This unique relationship brings together the dynamic competencies of the Nestlé Research Center, experts in metabolism, nutrition and health research, and GE's extensive knowledge in diagnostic technologies. A primary goal of the collaboration is to gain a deeper understanding of the connection between body composition, metabolic profile and health.
GE Healthcare's Lunar iDXA system, an innovative imaging technology, will be used by Nestlé scientists to measure subjects' body fat, muscle and bone mineral density, extending beyond the limited measures of body mass index (BMI) and waist-hip-ratio. Researchers will study the correlations between lifestyle habits, body composition measurements and metabolic data to better understand the biological drivers of individuals' metabolism and health.
"Through this collaboration with GE we have the opportunity to use cutting-edge diagnostic tools to increase our understanding of how nutrition and lifestyle choices impact body composition and metabolic health," said Prof. Peter van Bladeren, Head of Nestlé Science and Research. "With this knowledge, Nestlé can continue to deliver science-based nutritional products to improve and enhance the quality of peoples' lives."
The results will provide direction for the development of non-invasive, rapid, precise and accurate assessment tools for clinicians to evaluate the impact of nutritional interventions on metabolic status and overall health. Additionally, this data will help researchers identify specific metabolic parameters that can potentially be improved via diet and lifestyle.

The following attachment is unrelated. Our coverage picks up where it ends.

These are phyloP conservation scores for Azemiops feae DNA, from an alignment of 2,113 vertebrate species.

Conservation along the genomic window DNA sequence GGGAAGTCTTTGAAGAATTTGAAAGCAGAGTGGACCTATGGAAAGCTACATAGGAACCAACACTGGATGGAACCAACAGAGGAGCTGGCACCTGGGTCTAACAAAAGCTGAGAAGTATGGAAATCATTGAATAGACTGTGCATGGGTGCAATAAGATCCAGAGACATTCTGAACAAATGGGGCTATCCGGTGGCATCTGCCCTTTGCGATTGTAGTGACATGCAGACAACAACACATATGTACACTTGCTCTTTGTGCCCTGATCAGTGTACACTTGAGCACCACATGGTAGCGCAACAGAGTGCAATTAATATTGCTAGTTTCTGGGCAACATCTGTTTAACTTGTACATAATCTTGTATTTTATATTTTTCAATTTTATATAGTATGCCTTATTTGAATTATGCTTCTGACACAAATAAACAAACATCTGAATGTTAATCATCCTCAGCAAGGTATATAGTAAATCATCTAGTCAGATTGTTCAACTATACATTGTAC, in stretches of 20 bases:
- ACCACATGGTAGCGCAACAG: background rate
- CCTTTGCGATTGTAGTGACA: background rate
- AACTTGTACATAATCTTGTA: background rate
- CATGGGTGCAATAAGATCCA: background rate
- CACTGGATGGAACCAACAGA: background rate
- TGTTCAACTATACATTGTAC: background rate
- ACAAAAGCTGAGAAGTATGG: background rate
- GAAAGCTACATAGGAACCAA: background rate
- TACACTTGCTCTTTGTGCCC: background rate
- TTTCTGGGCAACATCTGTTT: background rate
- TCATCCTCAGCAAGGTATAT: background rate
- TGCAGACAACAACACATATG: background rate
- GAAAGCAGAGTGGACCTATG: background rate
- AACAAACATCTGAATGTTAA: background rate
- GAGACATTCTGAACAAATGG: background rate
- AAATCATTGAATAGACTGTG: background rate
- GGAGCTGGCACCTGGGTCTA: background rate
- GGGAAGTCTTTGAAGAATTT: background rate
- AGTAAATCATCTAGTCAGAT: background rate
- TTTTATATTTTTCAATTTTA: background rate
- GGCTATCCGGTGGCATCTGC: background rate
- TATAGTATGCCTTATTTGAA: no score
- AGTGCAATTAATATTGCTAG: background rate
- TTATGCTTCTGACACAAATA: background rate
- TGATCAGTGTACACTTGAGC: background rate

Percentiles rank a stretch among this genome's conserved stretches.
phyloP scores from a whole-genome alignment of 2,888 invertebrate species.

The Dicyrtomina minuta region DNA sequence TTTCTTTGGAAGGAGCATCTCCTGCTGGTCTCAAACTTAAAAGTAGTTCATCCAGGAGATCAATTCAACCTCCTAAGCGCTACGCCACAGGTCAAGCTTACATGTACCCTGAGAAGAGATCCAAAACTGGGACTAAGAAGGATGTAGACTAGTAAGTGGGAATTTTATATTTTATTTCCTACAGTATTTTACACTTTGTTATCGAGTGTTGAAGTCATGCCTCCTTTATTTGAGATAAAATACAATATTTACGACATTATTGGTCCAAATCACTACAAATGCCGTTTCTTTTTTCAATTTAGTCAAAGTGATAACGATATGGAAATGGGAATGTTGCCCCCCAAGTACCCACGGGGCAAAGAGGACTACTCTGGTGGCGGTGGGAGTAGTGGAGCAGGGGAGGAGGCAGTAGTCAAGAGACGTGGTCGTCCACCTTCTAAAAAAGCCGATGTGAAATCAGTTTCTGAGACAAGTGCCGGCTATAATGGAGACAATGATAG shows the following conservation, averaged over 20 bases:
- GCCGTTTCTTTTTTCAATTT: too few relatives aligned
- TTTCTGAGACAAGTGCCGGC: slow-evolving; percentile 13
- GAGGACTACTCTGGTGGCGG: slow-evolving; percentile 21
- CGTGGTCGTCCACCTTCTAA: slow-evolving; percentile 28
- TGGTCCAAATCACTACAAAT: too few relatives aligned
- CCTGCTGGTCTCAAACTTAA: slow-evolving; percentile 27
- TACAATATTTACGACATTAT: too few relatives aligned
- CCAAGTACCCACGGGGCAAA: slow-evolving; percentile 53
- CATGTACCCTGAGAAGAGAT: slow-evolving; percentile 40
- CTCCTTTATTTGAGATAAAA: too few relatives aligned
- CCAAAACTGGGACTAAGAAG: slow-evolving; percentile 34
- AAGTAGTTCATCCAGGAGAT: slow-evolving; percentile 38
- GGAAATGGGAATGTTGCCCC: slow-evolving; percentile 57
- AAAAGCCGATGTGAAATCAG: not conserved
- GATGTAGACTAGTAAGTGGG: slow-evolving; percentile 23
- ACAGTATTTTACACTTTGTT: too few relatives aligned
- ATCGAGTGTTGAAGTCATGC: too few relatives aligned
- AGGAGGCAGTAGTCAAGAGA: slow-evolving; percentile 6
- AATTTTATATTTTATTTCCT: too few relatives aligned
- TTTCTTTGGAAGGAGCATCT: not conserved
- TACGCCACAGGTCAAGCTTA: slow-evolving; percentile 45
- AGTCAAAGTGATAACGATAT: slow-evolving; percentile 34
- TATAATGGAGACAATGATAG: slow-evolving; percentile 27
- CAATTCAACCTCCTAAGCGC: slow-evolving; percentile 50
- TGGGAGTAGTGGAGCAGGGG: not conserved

"In the face of a worldwide obesity epidemic, providing better tools to track the functional benefits of weight management, nutrition and lifestyle has become an international healthcare priority," said Mark Little, senior vice president and director, GE Global Research. "The use of GE's diagnostic tools will provide Nestlé scientists with more information on how diet and lifestyle measures can be optimized to help people lead healthier lives and ultimately make healthcare systems more efficient by more effectively managing and treating obesity."
From the May 27, 2008, Prepared Foods e-Flash